We performed a second-generation genome wide association study of 4,533 celiac disease cases and 10,750 controls. We genotyped 113 selected SNPs with PGWAS<10−4, and 18 SNPs from 14 known loci, in a further 4,918 cases and 5,684 controls. Variants from 13 new regions reached genome wide significance (Pcombined<5×10−8), most contain immune function genes (BACH2, CCR4, CD80, CIITA/SOCS1/CLEC16A, ICOSLG, ZMIZ1) with ETS1, RUNX3, THEMIS and TNFRSF14 playing key roles in thymic T cell selection. A further 13 regions had suggestive association evidence. In an expression quantitative trait meta-analysis of 1,469 whole blood samples, 20 of 38 (52.6%) tested loci had celiac risk variants correlated (P<0.0028, FDR 5%) with cis gene expression.
PMCID: PMC2847618  PMID: 20190752
13.  Thirty-One Novel Biomarkers as Predictors for Clinically Incident Diabetes 
PLoS ONE  2010;5(4):e10100.
The prevalence of diabetes is increasing in all industrialized countries and its prevention has become a public health priority. However, the predictors of diabetes risk are insufficiently understood. We evaluated, whether 31 novel biomarkers could help to predict the risk of incident diabetes.
Methods and Findings
The biomarkers were evaluated primarily in the FINRISK97 cohort (n = 7,827; 417 cases of clinically incident diabetes during the follow-up). The findings were replicated in the Health 2000 cohort (n = 4,977; 179 cases of clinically incident diabetes during the follow-up). We used Cox proportional hazards models to calculate the relative risk of diabetes, after adjusting for the classic risk factors, separately for each biomarker. Next, we assessed the discriminatory ability of single biomarkers using receiver operating characteristic curves and C-statistics, integrated discrimination improvement (IDI) and net reclassification improvement (NRI). Finally, we derived a biomarker score in the FINRISK97 cohort and validated it in the Health 2000 cohort. A score consisting of adiponectin, apolipoprotein B, C-reactive protein and ferritin almost doubled the relative risk of diabetes in the validation cohort (HR per one standard deviation increase 1.88, p = 2.8 e-5). It also improved discrimination of the model (IDI = 0.0149, p<0.0001) and reclassification of diabetes risk (NRI = 11.8%, p = 0.006). Gender-specific analyses suggested that the best score differed between men and women. Among men, the best results were obtained with the score of four biomarkers: adiponectin, apolipoprotein B, ferritin and interleukin-1 receptor antagonist, which gave an NRI of 25.4% (p<0.0001). Among women, the best score included adiponectin, apolipoprotein B, C-reactive protein and insulin. It gave an NRI of 13.6% (p = 0.041).
We identified novel biomarkers that were associated with the risk of clinically incident diabetes over and above the classic risk factors. This gives new insights into the pathogenesis of diabetes and may help with targeting prevention and treatment.
PMCID: PMC2852424  PMID: 20396381
14.  ARNTL (BMAL1) and NPAS2 Gene Variants Contribute to Fertility and Seasonality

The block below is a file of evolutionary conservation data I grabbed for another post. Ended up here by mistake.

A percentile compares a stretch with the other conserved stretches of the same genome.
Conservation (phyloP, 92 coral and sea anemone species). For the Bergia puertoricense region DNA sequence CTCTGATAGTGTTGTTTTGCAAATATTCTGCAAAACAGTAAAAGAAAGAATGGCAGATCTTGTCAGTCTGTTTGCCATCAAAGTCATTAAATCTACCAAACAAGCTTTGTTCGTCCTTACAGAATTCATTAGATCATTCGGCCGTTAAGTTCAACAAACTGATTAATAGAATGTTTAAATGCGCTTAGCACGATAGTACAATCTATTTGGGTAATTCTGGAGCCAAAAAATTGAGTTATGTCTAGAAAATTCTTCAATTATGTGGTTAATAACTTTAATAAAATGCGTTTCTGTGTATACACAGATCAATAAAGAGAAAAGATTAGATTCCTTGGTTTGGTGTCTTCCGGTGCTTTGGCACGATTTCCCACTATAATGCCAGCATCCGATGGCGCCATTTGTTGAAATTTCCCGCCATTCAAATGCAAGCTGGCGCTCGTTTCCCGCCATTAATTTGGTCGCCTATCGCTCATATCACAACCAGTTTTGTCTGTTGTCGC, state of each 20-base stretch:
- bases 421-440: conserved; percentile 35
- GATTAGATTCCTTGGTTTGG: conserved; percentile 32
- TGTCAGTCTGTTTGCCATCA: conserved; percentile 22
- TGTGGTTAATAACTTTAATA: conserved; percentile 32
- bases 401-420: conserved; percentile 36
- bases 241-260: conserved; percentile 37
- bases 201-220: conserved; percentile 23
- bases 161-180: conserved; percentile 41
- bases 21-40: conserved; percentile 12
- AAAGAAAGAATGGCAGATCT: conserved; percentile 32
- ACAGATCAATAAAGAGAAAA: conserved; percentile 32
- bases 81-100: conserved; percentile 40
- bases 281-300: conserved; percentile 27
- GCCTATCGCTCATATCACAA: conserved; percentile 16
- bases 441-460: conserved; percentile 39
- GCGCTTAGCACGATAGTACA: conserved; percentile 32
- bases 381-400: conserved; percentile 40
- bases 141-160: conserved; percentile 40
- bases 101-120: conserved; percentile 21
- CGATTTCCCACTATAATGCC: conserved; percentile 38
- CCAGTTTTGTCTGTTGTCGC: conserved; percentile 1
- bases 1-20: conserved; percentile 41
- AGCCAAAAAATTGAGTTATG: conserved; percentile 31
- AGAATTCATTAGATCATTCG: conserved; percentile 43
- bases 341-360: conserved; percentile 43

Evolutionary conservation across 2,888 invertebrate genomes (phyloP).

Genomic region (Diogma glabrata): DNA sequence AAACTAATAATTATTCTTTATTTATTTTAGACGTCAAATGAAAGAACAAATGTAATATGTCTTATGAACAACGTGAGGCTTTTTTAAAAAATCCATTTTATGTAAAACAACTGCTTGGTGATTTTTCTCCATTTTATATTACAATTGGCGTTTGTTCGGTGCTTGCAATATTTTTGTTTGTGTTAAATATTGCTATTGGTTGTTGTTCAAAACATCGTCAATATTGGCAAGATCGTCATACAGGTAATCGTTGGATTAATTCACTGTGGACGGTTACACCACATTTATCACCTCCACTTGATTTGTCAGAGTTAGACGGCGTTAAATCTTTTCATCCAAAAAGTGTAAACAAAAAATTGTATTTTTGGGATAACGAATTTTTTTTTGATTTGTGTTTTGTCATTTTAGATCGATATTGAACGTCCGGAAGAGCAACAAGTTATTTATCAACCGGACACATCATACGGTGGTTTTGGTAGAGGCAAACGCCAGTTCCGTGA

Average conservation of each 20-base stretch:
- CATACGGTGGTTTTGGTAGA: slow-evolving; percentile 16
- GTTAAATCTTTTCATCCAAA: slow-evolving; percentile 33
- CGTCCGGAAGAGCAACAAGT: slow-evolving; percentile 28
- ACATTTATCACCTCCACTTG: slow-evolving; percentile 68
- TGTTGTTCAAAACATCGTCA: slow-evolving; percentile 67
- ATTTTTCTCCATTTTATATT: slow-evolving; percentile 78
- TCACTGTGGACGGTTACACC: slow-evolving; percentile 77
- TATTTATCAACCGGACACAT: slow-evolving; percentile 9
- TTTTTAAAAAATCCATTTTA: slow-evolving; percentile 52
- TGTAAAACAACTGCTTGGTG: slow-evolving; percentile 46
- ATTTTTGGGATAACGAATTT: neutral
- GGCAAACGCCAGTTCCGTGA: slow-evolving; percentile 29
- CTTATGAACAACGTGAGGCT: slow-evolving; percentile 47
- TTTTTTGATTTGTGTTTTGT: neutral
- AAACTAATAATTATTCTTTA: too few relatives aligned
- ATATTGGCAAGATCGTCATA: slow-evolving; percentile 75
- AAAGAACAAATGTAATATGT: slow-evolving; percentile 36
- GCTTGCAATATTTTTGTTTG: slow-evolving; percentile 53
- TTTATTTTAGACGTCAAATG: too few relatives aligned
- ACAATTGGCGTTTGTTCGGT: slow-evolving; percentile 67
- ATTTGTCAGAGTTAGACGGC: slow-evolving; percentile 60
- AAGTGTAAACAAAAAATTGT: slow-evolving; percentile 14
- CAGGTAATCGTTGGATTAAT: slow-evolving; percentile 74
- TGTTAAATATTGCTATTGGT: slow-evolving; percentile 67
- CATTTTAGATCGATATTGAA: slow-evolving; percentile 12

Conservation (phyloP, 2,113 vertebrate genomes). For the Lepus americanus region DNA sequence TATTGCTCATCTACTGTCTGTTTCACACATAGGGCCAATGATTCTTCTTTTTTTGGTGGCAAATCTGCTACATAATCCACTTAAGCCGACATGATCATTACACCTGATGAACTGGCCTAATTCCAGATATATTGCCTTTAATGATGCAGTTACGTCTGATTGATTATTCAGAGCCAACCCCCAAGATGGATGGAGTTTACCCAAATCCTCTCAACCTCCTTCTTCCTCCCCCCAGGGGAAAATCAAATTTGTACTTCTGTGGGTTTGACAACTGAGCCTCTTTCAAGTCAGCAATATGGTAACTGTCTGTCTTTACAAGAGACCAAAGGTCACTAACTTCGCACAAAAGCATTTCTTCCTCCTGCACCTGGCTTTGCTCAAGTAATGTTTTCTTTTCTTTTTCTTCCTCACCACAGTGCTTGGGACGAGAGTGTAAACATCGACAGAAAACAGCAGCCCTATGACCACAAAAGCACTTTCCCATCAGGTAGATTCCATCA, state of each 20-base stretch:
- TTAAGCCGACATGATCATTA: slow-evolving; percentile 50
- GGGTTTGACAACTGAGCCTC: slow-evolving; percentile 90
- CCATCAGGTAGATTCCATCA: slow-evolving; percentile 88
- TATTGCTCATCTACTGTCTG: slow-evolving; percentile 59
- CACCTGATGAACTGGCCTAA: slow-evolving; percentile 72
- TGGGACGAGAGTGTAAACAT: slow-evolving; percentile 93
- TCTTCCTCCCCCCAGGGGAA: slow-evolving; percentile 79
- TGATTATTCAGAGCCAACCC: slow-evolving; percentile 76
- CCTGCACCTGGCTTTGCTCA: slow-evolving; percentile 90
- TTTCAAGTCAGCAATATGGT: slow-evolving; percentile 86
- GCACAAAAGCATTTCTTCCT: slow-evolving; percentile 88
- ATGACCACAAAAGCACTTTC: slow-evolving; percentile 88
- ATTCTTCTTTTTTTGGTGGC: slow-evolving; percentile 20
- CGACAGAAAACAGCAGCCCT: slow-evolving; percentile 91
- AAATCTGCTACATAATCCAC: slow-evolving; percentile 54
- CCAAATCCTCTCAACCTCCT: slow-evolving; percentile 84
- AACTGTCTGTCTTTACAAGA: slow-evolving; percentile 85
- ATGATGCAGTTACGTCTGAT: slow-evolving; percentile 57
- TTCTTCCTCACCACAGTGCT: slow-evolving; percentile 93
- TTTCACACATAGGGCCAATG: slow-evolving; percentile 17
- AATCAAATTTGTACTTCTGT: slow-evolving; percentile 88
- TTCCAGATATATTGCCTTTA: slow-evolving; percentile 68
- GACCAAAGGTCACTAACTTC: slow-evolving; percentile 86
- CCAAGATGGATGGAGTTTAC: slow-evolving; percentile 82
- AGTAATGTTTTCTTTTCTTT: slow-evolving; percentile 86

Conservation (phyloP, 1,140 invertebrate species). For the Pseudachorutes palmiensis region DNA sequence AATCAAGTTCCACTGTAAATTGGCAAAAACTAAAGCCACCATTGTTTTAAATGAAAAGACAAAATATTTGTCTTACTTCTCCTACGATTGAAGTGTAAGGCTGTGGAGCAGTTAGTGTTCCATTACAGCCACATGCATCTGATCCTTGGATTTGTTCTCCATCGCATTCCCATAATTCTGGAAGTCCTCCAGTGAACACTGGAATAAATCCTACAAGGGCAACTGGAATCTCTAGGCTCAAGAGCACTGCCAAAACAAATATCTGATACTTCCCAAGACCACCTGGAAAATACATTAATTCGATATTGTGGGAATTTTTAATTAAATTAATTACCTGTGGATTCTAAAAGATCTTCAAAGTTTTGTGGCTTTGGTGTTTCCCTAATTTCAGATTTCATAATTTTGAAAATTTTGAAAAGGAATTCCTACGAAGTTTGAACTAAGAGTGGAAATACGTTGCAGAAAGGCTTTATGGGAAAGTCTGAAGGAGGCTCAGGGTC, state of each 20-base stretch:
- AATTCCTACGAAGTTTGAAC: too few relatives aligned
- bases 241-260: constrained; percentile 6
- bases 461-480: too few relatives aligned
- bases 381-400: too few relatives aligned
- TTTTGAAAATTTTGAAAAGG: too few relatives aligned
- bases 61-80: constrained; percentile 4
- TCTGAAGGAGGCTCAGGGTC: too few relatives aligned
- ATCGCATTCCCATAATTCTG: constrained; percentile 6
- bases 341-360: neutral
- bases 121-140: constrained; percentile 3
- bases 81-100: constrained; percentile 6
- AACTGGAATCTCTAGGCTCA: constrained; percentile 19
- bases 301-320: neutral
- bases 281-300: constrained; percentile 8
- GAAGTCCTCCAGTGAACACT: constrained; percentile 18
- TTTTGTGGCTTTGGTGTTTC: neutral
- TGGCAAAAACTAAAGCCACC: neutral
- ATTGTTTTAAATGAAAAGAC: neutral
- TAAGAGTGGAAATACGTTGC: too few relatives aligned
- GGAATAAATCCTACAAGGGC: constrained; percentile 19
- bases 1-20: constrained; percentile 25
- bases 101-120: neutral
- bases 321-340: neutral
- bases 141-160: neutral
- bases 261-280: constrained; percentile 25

PLoS ONE  2010;5(4):e10007.
Circadian clocks guide the metabolic, cell-division, sleep-wake, circadian and seasonal cycles. Abnormalities in these clocks may be a health hazard. Circadian clock gene polymorphisms have been linked to sleep, mood and metabolic disorders. Our study aimed to examine polymorphisms in four key circadian clock genes in relation to seasonal variation, reproduction and well-being in a sample that was representative of the general population, aged 30 and over, living in Finland.
Methodology/Principal Findings
Single-nucleotide polymorphisms in the ARNTL, ARNTL2, CLOCK and NPAS2 genes were genotyped in 511 individuals. 19 variants were analyzed in relation to 31 phenotypes that were assessed in a health interview and examination study. With respect to reproduction, women with ARNTL rs2278749 TT genotype had more miscarriages and pregnancies, while NPAS2 rs11673746 T carriers had fewer miscarriages. NPAS2 rs2305160 A allele carriers had lower Global Seasonality Scores, a sum score of six items i.e. seasonal variation of sleep length, social activity, mood, weight, appetite and energy level. Furthermore, carriers of A allele at NPAS2 rs6725296 had greater loadings on the metabolic factor (weight and appetite) of the global seasonality score, whereas individuals with ARNTL rs6290035 TT genotype experienced less seasonal variation of energy level.
ARNTL and NPAS2 gene variants were associated with reproduction and with seasonal variation. Earlier findings have linked ARNTL to infertility in mice, but this is the first time when any polymorphism of these genes is linked to fertility in humans.
PMCID: PMC2848852  PMID: 20368993
15.  Fat free mass and obesity in relation to educational level 
BMC Public Health  2009;9:448.
The aim of the study was to describe the body composition of Finnish adults, especially by education, and to investigate whether fat-free mass (FFM) can explain educational gradients relating to body mass index (BMI) and waist-to-hip ratio (WHR).